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Led by Ayatollah Ali Khamenei, the nation's "supreme leader," Iranian clerics have repeatedly declared that Islam forbids the development and use of all weapons of mass destruction.
"The Islamic Republic of Iran, based on its fundamental religious and legal beliefs, would never resort to the use of weapons of mass destruction," Khamenei said recently. "In contrast to the propaganda of our enemies, fundamentally we are against any production of weapons of mass destruction in any form."
Grand Ayatollah Yusef Saanei, one of the highest-ranking clerics in Iran, said in an interview: "There is complete consensus on this issue. It is self- evident in Islam that it is prohibited to have nuclear bombs. It is eternal law, because the basic function of these weapons is to kill innocent people. This cannot be reversed."
"There is room for maneuver in Islam. Things can be haram (forbidden) one day and halal (acceptable) later on. But this takes time," he said. Whether Iran's apparent restraint on nuclear weapons development will continue is an all-important question as the West monitors Iran's compliance with the agreement.
Iran has said that U.N. Security Council sanctions aimed at curtailing its uranium-enrichment activities unfairly target its medical sector. "We have thousands of patients a month at our hospital alone .. If we can't help them, some will die. It's as simple as that," said an Iranian nuclear medicine specialist. An Iranian Jew from California claimed "I don't believe in these sanctions... They hurt normal people, not leaders. What is the use of that?" Vice President of the Atomic Energy Organization of Iran Ghannadi framed the debate as a humanitarian issue, "This is about human beings. . . . When someone is sick, we should give medicine." Iran informed the International Atomic Energy Agency (IAEA) that fuel obtained from Argentina in 1993 would run out by the end of 2010, and that it could produce the uranium itself or buy the uranium from abroad.
In February 2010, to refuel the Tehran Research Reactor, which produces medical isotopes, Iran began using a single cascade to enrich uranium "up to 19.8%", to match the previously foreign supplied fuel. 20% is the upper threshold for low enriched uranium (LEU). Though HEU enriched to levels exceeding 20% is considered technically usable in a nuclear explosive device, this route is much less desirable because far more material is required to achieve a sustained nuclear chain reaction. HEU enriched to 90% and above is most typically used in a weapons development program.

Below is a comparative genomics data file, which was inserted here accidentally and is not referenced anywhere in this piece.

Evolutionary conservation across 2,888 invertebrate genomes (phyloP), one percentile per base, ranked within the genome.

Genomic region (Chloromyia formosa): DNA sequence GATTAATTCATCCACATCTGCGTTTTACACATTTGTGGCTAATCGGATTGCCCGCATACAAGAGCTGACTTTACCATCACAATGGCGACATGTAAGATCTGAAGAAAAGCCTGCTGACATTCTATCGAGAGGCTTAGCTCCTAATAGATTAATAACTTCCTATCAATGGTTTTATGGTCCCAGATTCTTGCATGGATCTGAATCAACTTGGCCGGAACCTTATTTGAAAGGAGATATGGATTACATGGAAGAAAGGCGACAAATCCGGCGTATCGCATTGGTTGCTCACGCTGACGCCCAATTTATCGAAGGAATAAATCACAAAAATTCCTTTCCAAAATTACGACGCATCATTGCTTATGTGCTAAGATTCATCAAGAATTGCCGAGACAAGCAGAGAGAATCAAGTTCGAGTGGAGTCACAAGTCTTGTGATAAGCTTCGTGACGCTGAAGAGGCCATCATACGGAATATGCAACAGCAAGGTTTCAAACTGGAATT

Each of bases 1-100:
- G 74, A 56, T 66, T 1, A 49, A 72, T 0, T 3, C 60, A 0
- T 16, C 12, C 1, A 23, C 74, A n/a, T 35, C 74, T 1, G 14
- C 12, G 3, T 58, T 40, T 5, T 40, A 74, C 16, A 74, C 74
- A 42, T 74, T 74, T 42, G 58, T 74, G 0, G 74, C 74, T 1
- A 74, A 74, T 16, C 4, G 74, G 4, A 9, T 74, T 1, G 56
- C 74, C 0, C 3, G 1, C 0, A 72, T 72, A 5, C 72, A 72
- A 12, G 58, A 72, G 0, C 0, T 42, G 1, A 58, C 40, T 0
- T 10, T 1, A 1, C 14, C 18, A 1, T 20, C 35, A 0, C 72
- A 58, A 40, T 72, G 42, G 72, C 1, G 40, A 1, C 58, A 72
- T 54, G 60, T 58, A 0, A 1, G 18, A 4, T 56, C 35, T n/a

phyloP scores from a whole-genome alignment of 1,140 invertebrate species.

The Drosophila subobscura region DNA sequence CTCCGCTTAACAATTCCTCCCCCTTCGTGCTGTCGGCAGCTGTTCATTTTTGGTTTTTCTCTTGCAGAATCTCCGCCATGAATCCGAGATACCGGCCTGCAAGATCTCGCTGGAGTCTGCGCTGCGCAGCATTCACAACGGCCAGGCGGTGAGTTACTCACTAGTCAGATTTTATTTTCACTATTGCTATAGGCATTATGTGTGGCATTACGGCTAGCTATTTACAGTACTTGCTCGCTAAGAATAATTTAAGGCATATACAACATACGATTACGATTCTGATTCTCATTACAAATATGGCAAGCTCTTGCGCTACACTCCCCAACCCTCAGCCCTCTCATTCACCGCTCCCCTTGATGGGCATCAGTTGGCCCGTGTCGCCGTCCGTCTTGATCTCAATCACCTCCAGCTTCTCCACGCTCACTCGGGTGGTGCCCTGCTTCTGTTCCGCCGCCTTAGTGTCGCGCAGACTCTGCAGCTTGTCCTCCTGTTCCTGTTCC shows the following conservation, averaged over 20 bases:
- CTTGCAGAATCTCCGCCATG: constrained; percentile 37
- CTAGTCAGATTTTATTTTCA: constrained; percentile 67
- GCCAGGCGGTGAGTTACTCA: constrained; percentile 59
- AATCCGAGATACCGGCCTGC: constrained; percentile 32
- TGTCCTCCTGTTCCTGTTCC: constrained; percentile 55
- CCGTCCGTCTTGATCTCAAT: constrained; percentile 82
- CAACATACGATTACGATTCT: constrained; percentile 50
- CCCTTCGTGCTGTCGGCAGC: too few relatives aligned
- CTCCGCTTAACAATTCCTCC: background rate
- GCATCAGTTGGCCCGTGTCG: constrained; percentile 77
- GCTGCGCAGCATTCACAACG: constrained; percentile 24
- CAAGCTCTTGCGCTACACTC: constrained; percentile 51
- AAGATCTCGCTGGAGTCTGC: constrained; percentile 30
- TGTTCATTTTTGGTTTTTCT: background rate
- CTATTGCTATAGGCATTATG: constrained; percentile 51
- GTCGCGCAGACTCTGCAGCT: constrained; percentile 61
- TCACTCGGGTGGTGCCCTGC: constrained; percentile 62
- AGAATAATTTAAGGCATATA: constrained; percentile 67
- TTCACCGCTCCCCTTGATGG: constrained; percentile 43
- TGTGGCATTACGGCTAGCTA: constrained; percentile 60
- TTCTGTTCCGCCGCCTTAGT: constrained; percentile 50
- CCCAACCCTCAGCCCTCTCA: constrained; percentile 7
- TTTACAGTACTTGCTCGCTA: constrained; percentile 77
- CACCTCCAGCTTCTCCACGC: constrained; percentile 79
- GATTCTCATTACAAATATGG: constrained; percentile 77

(02-25) 04:00 PDT Vienna -- Despite growing international concern about Iran's nuclear program and its regional ambitions, most U.S. intelligence shared with the U.N. nuclear watchdog agency has proved inaccurate, and none has led to significant discoveries inside Iran, diplomats here said.
The officials said the CIA and other Western spy services have provided sensitive information to the Vienna-based International Atomic Energy Agency at least since 2002, when Iran's long-secret nuclear program was exposed. But none of the tips about supposed secret weapons sites provided clear evidence that the Islamic republic is developing illicit weapons.
"Since 2002, pretty much all the intelligence that's come to us has proved to be wrong," said a senior diplomat at the atomic energy agency.
Another official described the agency's intelligence stream as "very cold now, (because) so little panned out."
The reliability of U.S. information and assessments on Iran is increasingly at issue as the Bush administration confronts the emerging regional power on multiple fronts: its expanding nuclear program, its alleged support for insurgents inside Iraq and its backing of Middle East militant groups.
The CIA still faces harsh criticism for its prewar intelligence errors on Iraq. No one in Vienna argues that U.S. intelligence officials have fallen this time for crudely forged documents or have pushed shoddy analysis. Officials at the atomic energy agency, who openly challenged U.S. assessments that Iraq's Saddam Hussein was developing a nuclear bomb, say the Americans are much more cautious in assessing Iran.
U.S. officials privately acknowledge that much of their evidence on Iran's nuclear plans and programs remains ambiguous, fragmented and difficult to prove.
The atomic energy agency has its own concerns about Iran's nuclear program, although agency officials concede they have found no proof that nuclear material has been diverted for use in weapons. Iran's government began enriching uranium in small amounts in August in a program it insists will provide fuel only for civilian power stations, not nuclear weapons.